GM-backed Cruise autonomous vehicle under scanner for crash; causing injuries
Though autonomous vehicles have come a long way, they still need a lot more improvement in terms of safety and functioning. A recent crash involving a Cruise autonomous taxi and another vehicle in San Francisco is a harsh reminder that the technology is far from perfect. Following this incident, the National Highway Traffic Safety Administration (NHTSA) has opened a special crash investigation.
The crash took place just a day after Cruise received the green light to operate and offer services in San Francisco. As per a report filed with the California Department of Motor Vehicles, a Cruise taxi was in autonomous mode and stopped in traffic when the crash took place with a Toyota Prius. The latter broadsided the autonomous taxi, causing major damage to its rear and side in the incident.
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It is unclear why did the Cruise autonomous taxi stop in the traffic but the incident caused injuries to occupants of both the vehicles involved in the crash.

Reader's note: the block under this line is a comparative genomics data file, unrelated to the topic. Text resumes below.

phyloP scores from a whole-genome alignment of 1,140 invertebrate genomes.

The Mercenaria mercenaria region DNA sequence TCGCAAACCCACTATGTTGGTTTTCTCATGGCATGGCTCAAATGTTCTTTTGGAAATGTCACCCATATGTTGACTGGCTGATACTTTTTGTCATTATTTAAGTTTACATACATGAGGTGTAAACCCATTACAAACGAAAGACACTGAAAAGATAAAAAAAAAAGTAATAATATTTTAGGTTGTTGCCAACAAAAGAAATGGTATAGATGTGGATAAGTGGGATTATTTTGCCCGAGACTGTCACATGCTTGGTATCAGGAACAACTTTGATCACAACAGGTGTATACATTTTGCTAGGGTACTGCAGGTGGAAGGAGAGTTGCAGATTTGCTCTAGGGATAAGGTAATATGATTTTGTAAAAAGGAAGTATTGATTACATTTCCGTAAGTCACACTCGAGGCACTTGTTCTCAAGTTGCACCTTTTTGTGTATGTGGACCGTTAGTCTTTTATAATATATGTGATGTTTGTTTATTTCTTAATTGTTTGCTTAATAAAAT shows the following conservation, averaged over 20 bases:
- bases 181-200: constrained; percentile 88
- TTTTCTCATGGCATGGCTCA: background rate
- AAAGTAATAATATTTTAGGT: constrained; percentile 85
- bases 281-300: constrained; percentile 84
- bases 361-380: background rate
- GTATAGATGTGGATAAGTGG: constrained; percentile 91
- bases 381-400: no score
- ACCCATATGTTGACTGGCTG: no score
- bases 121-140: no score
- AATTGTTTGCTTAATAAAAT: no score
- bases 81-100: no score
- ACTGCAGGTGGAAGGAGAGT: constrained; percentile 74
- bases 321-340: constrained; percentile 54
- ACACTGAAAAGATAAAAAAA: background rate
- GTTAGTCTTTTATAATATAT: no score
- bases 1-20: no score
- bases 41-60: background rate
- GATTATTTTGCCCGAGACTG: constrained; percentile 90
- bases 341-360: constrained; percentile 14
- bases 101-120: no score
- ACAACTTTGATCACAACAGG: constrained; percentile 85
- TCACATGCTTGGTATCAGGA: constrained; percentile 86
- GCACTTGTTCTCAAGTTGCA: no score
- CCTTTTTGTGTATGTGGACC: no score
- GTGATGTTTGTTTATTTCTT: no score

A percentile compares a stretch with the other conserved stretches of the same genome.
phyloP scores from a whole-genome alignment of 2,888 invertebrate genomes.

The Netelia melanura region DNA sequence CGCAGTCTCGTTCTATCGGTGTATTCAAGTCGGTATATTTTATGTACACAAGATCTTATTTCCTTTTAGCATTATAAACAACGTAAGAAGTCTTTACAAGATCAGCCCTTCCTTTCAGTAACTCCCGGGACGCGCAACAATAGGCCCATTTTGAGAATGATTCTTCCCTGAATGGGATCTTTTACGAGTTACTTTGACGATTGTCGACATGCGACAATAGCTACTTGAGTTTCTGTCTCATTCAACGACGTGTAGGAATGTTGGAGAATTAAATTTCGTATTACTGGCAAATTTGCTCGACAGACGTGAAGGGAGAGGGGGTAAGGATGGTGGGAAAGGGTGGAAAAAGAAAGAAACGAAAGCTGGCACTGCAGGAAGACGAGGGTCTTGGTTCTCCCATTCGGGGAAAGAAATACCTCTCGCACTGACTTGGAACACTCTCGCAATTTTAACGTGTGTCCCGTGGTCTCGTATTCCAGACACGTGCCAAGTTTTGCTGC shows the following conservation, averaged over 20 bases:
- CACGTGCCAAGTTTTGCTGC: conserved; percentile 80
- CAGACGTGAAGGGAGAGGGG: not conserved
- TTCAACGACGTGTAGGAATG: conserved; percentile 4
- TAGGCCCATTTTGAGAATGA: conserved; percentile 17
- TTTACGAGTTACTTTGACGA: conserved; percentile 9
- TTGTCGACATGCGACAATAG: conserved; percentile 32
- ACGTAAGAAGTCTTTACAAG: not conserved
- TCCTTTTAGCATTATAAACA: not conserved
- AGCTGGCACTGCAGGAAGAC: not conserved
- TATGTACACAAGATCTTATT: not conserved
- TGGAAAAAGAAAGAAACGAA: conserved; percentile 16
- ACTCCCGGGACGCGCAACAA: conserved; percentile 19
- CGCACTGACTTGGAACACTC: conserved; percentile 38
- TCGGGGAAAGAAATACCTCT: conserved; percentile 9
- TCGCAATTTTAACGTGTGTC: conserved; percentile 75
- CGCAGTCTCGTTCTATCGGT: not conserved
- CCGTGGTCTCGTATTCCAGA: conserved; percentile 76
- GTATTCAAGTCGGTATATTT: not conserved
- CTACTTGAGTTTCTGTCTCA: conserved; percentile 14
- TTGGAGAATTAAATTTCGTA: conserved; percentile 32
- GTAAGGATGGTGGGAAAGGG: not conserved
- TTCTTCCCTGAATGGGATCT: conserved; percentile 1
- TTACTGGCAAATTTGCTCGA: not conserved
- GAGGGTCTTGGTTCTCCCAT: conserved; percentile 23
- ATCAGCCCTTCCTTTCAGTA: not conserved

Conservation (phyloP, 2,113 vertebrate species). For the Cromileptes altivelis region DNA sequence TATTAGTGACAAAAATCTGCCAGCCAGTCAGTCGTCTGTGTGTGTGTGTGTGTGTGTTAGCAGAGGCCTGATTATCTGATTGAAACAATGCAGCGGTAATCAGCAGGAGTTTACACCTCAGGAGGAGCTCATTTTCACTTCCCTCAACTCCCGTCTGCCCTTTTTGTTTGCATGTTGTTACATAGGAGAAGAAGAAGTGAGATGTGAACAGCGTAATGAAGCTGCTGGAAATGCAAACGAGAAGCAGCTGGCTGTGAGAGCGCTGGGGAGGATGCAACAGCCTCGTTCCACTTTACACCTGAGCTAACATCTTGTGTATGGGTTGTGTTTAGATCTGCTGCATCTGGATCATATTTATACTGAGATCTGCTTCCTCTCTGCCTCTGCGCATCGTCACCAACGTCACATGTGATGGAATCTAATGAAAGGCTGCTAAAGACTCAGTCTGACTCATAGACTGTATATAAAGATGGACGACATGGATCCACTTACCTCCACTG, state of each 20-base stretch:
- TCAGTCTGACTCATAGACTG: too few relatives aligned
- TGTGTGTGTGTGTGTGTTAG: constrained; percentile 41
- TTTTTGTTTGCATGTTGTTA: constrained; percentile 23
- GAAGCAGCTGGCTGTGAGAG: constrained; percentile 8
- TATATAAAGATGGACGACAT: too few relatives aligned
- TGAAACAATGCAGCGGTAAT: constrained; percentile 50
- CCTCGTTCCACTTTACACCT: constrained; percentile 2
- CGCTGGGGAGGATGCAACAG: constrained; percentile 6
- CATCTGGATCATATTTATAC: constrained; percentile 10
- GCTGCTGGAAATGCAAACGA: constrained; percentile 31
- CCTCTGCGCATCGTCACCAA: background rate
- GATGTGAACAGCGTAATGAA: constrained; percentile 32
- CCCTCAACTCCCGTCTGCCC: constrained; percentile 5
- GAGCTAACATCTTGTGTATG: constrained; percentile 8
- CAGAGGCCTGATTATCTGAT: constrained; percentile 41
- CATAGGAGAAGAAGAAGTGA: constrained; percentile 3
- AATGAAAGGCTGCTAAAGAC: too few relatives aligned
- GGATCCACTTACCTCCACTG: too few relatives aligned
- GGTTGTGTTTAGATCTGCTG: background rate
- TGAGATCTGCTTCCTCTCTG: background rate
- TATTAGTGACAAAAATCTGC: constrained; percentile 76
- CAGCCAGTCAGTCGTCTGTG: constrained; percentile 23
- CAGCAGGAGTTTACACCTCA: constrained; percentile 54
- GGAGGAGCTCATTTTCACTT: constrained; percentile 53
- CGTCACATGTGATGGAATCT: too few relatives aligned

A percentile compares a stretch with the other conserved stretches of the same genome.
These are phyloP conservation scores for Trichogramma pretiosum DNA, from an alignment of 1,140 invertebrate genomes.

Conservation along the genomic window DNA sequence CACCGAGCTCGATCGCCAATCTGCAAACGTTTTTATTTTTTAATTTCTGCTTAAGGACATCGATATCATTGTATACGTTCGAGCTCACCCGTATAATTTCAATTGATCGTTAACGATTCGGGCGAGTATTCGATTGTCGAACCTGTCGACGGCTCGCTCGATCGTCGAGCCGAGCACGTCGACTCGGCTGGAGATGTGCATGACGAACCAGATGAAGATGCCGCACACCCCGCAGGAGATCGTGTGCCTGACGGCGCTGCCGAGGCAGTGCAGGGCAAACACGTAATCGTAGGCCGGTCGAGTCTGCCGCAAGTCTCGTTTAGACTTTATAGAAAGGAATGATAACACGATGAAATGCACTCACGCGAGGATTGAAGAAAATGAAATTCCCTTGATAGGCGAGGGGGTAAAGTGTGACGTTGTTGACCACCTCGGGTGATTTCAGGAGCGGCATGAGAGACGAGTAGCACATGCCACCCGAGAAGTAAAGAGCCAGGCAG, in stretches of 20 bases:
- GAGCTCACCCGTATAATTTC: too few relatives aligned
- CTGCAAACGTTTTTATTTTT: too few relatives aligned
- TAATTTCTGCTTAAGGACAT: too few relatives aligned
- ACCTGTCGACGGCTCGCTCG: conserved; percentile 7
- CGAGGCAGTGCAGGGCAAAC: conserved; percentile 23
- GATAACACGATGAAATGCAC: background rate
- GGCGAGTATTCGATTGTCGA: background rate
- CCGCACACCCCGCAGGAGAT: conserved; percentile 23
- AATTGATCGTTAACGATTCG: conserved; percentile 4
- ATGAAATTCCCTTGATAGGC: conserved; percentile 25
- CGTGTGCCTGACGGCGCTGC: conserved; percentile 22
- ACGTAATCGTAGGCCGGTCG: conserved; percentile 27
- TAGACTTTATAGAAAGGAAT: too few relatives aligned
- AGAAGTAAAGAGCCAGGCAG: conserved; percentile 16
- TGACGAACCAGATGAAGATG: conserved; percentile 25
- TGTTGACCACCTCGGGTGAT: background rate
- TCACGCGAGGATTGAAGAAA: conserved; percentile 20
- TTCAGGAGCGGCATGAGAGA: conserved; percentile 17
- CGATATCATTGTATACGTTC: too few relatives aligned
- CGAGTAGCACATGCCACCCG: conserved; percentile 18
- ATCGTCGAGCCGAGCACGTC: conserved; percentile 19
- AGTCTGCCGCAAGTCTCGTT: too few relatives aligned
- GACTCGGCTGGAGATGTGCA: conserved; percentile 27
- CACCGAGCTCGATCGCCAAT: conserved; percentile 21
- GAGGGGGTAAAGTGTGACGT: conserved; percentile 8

This investigation is NHTSA's 45th one that the agency has opened sine 2016 but the first such for Cruise. The agency has been increasing its scrutiny of automakers' semi-self-driving and advanced driver-assist technologies. These technologies still require a lot of work and fine-tuning.
Though this is the first such investigation opened by NHTSA for Cruise, this is not the first time it has landed in a soup with authorities. Earlier in April, police officials had to stop a driverless Cruise taxi for failing to have its headlights turned on. In late June, more than a dozen Cruise taxis blocked a San Francisco street that required the company's staff to come and drive them to put them back on roads.